I asked a classicist friend to focus on phrases that I thought used “dust” and “clarity”. He translated two relevant phrases as, “that Latin is certainly not dead or buried in the lifeless dust of ages”, and “therefore rightfully and deservedly to keep this force and power enduring even today.” Given the nearly identical keywords and the date of this letter, it seems reasonable to think that this May 1958 letter from Pius (as yet untranslated in full) ... perhaps may have inspired the alleged catacombs quotation.”

The Solemnity of St Joseph, Patron of the Universal Church 2021

From the decree of the Sacred Congregation for Rites Inclytus Patriarcha Joseph, dated Sept. 10, 1847, extending the feast of the Patronage of St Joseph to the general calendar. The translation is my own.

The glorious Patriarch Joseph, whom the Almighty Father enriched with singular graces, and abundantly filled with heavenly gifts, so that he might serve as the reputed Father of His only-begotten Son, and the true Spouse of the Queen of Angels and mistress of the world, fulfilled the duties and offices of this high calling so perfectly that he merited to receive the praise and rewards of a good and faithful servant.

The Coronation of St Joseph, by Juan de Valdés Leal (1622-90), ca. 1665. (Public domain image from Wikimedia Commons.)
For, ever mindful of the preeminent dignity and holiness of the noble offices entrusted to him by the Divine Wisdom, he never ceased to obey the counsels and will of God  in all matters with inexpressible joy; and by pleasing God, was made beloved, until, being crowned with glory and honor in heaven, he received a new office, namely, that by his many merits, and the support of his prayers, he might come to the aid of man’s most wretched condition, and by his most powerful intercession, obtain for the world what the efforts of man cannot. For this reason, he is venerated as a merciful advocate and a powerful patron, and the feast of his patronage is kept in a great many places with a proper Mass and Office on the third Sunday occurring after the joys of Easter.

However, one thing was still left to be desired, namely, that the office of the Patronage of St Joseph should be extended to the whole Church. This did the Very Eminent and Rev. Cardinal Costantino Patrizi earnestly beseech from the Holy Father Pius IX, with most humble supplication offerred in his own name and that of the Cardinals of Holy Roman Church, and of a very great number of the faithful from home and abroad. The Holy Father, receiving these supplications, so conformable to his own devotion to St Joseph, with Apostolic kindness … gave his formal consent to the petition, and ordered that henceforth, the Mass of the Patronage of St Joseph should be celebrated by the clergy of Rome and of the whole church on the Third Sunday after Easter.

When the custom of fixing feasts to particular Sundays was abolished as part of the Breviary reform of Pope St Pius X, the feast of the Patronage of St Joseph was anticipated to the previous Wednesday, the day of the week traditionally dedicated to Patron Saints. It was removed from the general Calendar in 1955 and replaced by the feast of St Joseph the Worker; the new feast itself was then downgraded from the highest of three grades (first class) in the 1962 Missal to the lowest of four (optional memorial) in 1970.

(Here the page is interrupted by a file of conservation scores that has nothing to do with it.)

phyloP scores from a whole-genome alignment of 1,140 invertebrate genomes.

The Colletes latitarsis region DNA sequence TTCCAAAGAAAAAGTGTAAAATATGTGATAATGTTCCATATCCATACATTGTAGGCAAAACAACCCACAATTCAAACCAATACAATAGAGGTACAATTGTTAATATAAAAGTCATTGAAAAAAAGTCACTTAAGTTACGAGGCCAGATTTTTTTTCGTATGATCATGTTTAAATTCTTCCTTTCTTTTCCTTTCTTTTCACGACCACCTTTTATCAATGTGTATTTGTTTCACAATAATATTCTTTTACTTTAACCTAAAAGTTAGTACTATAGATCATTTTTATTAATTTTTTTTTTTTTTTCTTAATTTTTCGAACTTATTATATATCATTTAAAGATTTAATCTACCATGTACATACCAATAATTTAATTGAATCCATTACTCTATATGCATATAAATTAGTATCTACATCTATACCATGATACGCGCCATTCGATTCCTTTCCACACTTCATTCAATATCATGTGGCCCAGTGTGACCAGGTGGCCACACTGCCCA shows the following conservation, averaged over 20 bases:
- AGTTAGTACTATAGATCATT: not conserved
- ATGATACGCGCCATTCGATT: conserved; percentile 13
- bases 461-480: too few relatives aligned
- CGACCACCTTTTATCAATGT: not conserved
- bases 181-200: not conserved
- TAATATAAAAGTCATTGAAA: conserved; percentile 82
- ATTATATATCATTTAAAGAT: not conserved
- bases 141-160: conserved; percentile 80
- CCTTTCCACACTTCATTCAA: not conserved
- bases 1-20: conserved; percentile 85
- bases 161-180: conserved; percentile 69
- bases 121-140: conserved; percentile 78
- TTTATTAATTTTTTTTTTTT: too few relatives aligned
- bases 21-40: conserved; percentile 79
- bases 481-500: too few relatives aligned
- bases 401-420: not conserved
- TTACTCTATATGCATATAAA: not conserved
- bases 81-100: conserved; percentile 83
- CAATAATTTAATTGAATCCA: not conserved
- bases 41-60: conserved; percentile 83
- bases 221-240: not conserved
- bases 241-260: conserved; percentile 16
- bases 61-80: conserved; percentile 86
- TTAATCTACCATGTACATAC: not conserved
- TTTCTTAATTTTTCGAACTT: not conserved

Tuesday, April 20, 2021

Good Friday 2021 Photopost (Part 2)

I apologize for the delay in getting to these photoposts; my wireless router decided it was going to just relax and take most of the weekend off. In the meantime, we unexpectedly have enough contributions to make three posts of Good Friday, returning to a peak last reached in 2018. The third one will be posted tomorrow, before we move on to the Easter vigil and Easter Sunday. Thanks once again to everyone who sent these in.

Notre Dame de Lourdes – Libreville, Gabon (ICRSP)

Two Lectures by Fr David Anderson on How the Liturgy Sanctifies Time

Father David Anderson, a highly respected writer and speaker on the liturgy, is giving two lectures which will be live-streamed and so available to all for the excellent Institute of Catholic Culture.

His lecture covers the traditional cycles of prayer which have provided the foundation of the sanctification of time, drawing on both Holy Scripture and the traditions of liturgical prayer of the Church, East, and West.
The talks will take place on consecutive Tuesdays, April 27 & May 4, with a pre-class discussion at 7:30 pm EDT, and the lecture itself beginning at 8:00 pm EDT.
To attend you must register in advance via the ICC online portal
Father David Anderson is a priest of the Ukrainian Catholic Eparchy of Chicago, and has served as a parish priest for 37 years after studying liturgical theology with Fr Alexander Schmemann. He is also a published translator of Patristic works and Byzantine liturgical texts. For over 40 years, he has presented many classes on liturgy and the Church Fathers throughout the country, but especially in northern California. He is presently the Byzantine Rite Chaplain at Wyoming Catholic College.

Monday, April 19, 2021

Ending Seventy Years of Liturgical Exile: The Return of the Pre-55 Holy Week

“Quis dabit ex Sion salutare Israel? Cum averterit Dominus captivitatem plebis suae, exsultabit Jacob, et laetabitur Israel. Who shall give out of Sion the salvation of Israel? When the Lord shall have turned away the captivity of his people, Jacob shall rejoice and Israel shall be glad.” (Psalm 13:7)

In 586 BC, the Jews of old were violently removed from the Temple in Jerusalem and its sacrificial cultus, and led off to exile where they had only memories of their traditional divine worship. Seventy years later, in 516 BC, they began to return to the land of their fathers — those who, listening to Ezra, longed for true worship and were willing to make a new life in the old land.